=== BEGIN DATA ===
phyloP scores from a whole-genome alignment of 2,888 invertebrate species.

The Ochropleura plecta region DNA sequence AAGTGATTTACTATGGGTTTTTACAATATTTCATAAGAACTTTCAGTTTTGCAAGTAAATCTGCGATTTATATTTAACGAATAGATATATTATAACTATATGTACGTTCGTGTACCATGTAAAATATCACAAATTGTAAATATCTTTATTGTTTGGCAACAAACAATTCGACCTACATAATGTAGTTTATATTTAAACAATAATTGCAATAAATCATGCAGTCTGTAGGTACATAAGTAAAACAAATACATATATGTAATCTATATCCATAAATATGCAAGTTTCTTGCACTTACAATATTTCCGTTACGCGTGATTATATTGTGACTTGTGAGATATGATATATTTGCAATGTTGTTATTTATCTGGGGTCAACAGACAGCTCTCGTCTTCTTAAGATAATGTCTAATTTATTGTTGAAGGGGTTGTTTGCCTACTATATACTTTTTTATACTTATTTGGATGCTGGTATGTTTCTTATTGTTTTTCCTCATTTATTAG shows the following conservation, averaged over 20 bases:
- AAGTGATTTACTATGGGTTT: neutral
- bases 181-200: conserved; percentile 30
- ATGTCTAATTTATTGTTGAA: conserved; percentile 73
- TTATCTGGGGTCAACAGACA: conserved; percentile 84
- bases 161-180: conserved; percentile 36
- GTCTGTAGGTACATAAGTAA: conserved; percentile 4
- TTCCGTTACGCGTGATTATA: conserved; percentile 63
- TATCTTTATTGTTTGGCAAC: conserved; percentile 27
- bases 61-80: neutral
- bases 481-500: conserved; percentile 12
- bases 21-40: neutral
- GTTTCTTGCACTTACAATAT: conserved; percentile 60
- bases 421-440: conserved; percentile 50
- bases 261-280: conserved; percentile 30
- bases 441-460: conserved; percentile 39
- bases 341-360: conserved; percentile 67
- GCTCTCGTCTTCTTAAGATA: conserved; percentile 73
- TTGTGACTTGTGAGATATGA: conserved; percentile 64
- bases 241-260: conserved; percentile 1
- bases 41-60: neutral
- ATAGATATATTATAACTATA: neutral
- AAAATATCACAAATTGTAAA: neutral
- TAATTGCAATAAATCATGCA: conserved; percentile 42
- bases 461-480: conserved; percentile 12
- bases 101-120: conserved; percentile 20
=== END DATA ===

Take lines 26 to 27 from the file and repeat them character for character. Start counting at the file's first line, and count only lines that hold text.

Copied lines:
- bases 461-480: conserved; percentile 12
- bases 101-120: conserved; percentile 20